'This isn't Our Parade' and 'The Riot's Gone' shows that she hasn't moved entirely into a world of  reggae beats come synth pop fusion but that she still has the ability to write the cutest of love songs including alternative keys and her ever powerful vocals. With hazy accompaniment that lazily joins in as a mimic of the vocal line "I can hear you now, I hear you calling", the song feels personal, the delicacies of the sustained chords, gentle drum track and reserved use of fills makes me feel subjected to Santigold's deepest depths.

In terms of musical development, the production of each track is exquisite (just listen to 'Pirate in the Water') . It's evident much time, energy and money has gone into perfecting the production, making everything as tight as possible and so has added an extra layer of electronica which may have not been as present in the first album. I like it. I think it helps move Santi into 2012.... And I was also extremely impressed how well this was brought over when performed live on Zane Lowe's show last week. Her band is TIGHT.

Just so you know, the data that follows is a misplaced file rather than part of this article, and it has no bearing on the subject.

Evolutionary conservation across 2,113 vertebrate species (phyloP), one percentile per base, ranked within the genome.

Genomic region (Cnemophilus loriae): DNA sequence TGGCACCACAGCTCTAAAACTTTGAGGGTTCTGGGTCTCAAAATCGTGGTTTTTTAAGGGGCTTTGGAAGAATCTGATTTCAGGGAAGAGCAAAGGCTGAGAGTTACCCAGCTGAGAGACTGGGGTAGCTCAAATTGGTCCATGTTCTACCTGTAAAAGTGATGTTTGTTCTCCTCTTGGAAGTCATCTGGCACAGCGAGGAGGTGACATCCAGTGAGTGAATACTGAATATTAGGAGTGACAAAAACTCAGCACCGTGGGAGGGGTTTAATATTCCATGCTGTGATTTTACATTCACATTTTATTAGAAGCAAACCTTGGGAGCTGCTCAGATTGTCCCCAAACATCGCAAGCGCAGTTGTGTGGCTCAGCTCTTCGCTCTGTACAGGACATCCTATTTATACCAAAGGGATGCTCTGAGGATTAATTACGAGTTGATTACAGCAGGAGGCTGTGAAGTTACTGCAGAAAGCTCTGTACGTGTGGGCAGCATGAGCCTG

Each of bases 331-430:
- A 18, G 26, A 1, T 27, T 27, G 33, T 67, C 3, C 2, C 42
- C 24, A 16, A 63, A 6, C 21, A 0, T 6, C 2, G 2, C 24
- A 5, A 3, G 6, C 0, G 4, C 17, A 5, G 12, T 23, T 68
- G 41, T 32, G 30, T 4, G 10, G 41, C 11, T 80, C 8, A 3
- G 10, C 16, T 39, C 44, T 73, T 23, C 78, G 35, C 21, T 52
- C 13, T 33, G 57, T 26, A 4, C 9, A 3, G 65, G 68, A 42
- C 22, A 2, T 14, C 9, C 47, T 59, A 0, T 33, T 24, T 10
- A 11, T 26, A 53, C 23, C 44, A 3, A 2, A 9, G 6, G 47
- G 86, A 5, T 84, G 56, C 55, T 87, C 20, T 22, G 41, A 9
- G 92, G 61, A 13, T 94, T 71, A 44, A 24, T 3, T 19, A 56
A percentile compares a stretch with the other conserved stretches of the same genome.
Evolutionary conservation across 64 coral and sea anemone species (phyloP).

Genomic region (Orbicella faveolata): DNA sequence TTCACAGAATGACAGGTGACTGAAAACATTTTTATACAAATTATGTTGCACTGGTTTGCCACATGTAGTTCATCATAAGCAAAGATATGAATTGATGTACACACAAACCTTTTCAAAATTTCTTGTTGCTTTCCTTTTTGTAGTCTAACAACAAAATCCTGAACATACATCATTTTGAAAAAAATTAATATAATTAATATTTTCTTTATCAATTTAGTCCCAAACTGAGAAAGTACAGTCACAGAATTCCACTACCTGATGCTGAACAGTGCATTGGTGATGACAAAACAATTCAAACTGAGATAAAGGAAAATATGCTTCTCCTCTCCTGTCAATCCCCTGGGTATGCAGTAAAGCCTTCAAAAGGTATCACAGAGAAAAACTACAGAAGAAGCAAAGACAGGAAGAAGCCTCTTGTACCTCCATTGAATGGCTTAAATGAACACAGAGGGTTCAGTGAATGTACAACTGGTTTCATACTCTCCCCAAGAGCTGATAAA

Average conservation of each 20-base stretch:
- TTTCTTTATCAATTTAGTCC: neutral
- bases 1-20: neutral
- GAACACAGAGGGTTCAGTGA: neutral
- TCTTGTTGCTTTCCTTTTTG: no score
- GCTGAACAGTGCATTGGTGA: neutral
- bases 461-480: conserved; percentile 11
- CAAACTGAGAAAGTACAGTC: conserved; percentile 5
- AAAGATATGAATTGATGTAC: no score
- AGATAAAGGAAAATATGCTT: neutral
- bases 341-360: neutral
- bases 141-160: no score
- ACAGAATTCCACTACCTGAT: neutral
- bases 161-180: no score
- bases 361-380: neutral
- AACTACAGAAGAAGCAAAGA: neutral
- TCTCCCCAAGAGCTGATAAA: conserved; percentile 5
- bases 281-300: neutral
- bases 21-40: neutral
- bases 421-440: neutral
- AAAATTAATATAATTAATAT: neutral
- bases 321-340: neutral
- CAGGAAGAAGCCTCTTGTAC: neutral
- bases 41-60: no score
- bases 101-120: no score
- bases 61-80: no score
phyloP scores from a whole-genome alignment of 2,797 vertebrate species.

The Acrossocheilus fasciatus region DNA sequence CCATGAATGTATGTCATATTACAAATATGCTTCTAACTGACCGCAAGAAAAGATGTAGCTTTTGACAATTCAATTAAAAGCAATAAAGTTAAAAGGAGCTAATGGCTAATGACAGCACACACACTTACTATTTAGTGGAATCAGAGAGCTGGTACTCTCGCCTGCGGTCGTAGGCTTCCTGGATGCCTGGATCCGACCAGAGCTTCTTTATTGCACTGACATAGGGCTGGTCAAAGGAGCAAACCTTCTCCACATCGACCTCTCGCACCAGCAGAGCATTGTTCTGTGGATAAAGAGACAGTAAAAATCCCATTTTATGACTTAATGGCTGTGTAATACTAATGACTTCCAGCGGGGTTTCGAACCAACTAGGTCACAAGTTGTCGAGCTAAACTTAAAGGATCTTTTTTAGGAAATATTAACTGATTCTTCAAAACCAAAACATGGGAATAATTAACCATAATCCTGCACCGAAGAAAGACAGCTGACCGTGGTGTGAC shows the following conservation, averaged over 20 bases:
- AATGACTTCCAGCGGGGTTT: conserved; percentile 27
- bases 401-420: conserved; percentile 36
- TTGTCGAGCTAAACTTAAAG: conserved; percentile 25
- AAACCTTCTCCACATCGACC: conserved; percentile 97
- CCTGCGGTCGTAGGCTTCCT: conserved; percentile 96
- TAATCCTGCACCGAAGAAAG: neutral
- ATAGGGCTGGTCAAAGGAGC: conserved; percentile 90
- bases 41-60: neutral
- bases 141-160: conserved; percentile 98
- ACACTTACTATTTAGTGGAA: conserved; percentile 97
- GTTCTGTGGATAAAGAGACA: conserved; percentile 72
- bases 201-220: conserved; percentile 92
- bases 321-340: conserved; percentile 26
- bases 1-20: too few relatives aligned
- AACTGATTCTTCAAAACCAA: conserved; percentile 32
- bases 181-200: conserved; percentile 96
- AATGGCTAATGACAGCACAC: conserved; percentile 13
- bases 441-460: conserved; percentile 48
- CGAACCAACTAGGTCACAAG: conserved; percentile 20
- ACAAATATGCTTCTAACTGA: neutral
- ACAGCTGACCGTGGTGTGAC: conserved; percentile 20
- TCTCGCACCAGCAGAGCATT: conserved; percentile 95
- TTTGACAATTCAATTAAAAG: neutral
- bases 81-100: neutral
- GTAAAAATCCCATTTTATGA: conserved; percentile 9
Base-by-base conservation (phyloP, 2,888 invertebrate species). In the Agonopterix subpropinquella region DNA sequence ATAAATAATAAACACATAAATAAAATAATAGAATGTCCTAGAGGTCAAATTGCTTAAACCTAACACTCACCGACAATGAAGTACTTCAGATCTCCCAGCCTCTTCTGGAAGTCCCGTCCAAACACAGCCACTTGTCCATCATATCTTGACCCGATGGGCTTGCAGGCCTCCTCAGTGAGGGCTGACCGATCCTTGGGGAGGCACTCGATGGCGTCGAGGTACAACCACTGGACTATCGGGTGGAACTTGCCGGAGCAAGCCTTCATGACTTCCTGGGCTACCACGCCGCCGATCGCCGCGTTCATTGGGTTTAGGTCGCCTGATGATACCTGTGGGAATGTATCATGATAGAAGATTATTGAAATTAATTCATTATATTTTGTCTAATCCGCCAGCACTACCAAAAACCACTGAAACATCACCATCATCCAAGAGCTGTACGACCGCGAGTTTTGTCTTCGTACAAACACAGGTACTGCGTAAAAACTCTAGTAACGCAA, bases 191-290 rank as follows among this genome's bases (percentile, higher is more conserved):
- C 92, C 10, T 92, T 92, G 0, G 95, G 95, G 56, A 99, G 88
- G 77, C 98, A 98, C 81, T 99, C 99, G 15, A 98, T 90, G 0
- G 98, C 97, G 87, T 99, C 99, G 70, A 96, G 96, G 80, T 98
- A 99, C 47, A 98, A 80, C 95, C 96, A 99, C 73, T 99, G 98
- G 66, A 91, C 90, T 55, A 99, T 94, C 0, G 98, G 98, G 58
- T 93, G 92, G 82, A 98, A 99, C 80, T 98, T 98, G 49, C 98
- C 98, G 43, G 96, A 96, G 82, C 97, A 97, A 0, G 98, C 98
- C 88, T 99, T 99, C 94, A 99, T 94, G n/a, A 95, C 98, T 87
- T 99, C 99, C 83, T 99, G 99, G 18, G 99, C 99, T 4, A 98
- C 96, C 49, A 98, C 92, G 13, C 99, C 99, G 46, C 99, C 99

In terms of songwriting, she hasn't taken any extreme paths away from the Santogold feel and I'm glad.  Some tracks do throw a curve ball into the equation such as 'Look At These Hoes' which features much more rapping and more aggressive songwriting that perhaps equates to 'Creator' from the first album, but the heavy dependency on the bass, contrast through the use of more R&B lyrics, the backing atmospheric wash and electronica adds a bit of spice to the album. I would have liked to have heard maybe just the odd track that could've offered something completely different. But her distinctive sound is what makes her stand out, especially for me anyway, in the alternative world.

Fave tracks: Disparate Youth, God From The Machine, This Isn't our Parade, Look At These Hoes and Big Mouth.

Like Santigold? Then try SBTRKT